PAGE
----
Tough week for El Al Israel Airlines

El Al Israel Airlines has just had the week from hell after a series of mishaps resulted in delays, emergency landings and very disgruntled passengers.

Tough week for El Al Israel Airlines

El Al Israel Airlines has just had the week from hell after a series of mishaps resulted in delays, emergency landings and very disgruntled passengers.

The unfortunate events included oxygen masks unexpectedly deploying and delaying a flight, a cracked windshield requiring the pilots to return the plane to its origin, an aircraft door damaged by children playing and a pilot who collapsed on the controls in the cockpit resulting in an emergency diversion.

Here’s how the week panned out …

A plane operated by UP, a subsidiary of El Al, destined for Berlin was still on the ground when oxygen masks unexpectedly deployed.

Passengers had to be transferred to a different plane resulting in a three hour delay.

On an El Al flight from Tel Aviv to Brussels, a passenger reported having a cracked window.

The plane which was flying over Turkey at the time, returned to Tel Aviv and safely landed 90 minutes later.

A FlyerTalk member told a fellow passenger that a bird strike was the cause of the cracked windshield however there have been no official reports to confirm the claim.

Another flight was delayed after unruly children reportedly damaged the door of a plane after playing with it. The flight from New York to Tel Aviv was delayed for around four hours as crew worked to fix it.

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In a more frightening event, a pilot reportedly collapsed on the controls of the cockpit on a flight to Venice. The plane had to make an emergency diversion to Dubrovnik, Croatia.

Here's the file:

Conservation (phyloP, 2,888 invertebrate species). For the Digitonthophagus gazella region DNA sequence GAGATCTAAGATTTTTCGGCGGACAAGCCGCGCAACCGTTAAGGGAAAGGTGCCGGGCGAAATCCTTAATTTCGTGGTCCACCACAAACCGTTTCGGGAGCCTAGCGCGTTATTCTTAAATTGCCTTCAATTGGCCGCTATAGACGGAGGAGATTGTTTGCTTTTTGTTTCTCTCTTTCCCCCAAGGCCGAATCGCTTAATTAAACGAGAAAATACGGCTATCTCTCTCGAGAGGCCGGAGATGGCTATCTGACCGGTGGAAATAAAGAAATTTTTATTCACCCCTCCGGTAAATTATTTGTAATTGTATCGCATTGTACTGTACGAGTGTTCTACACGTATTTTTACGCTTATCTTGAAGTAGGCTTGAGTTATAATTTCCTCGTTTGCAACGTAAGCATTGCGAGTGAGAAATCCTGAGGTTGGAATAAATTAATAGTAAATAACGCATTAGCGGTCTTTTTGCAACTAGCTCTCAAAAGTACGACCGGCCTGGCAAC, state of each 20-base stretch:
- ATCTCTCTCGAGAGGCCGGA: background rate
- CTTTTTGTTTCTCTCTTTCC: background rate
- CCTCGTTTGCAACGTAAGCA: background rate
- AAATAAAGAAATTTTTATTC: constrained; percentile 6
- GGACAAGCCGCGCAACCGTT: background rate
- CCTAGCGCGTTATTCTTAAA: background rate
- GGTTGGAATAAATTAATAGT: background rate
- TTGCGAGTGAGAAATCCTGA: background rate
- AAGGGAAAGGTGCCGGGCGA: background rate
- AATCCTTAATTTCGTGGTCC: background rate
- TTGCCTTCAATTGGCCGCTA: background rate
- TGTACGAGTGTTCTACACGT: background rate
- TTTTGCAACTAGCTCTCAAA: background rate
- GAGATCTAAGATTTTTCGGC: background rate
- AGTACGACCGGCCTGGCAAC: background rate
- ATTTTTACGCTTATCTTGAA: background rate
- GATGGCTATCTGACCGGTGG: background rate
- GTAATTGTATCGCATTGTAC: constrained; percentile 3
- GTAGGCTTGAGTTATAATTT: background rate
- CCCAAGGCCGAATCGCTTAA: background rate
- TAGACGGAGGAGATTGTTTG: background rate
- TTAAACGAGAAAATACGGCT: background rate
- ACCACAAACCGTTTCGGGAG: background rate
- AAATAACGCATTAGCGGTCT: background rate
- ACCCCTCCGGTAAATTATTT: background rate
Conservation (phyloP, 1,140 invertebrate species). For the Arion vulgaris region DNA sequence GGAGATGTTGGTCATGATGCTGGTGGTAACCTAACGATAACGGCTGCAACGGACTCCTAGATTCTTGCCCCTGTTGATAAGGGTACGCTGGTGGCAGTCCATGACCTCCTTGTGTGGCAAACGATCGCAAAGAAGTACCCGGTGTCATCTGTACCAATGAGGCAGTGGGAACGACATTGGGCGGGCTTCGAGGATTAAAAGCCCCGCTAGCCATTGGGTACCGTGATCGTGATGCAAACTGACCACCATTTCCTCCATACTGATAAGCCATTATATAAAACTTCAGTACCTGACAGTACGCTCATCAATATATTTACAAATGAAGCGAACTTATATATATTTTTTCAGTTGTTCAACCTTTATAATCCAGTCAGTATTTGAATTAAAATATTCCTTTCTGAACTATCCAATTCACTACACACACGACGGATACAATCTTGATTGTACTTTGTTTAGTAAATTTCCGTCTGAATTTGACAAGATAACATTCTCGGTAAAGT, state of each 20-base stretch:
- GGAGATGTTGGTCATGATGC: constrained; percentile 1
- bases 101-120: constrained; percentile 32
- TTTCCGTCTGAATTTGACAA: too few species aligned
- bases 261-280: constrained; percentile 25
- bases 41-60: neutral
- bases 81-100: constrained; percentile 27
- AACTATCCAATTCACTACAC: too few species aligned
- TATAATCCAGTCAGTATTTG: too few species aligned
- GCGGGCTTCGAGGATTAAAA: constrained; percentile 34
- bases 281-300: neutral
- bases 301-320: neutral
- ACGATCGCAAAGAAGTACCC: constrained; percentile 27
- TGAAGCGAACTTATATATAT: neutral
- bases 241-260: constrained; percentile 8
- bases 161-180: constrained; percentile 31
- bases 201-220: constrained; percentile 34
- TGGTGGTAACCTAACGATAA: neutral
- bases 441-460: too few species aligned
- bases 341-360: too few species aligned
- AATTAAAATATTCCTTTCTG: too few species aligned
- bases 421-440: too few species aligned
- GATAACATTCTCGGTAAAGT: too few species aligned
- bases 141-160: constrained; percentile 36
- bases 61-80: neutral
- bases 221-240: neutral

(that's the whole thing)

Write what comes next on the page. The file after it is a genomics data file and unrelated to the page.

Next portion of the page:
After being given first aid aboard the plane, the first officer was taken to the hospital, and while the cause is still unknown at this time, it is thought that fatigue was a contributing factor in this incident.

This is on top of protests by pilots that happened earlier in the month disrupting El Al flight schedules.

Pilots stopped work over the deadlock in negotiations about a new agreement resulting in several flights from Tel Aviv to Paris being cancelled.

A FlyerTalk member explained the situation.

“The management and owners basically want more perks and salary concessions from the pilots in order to bolster the financial bottom line (pilots are the highest paid front line employees), while the pilots argue that if they have to make concessions in pay and benefits, management should as well.”

Israel National News reported the following statement by an El Al Airways spokesman in response to the strike.

“El Al management did everything it could to minimise the damage to customers by consolidating flights, increasing equipment, leasing aircraft and transferring some passengers to other airlines, as the company puts the interests of passengers in mind”.

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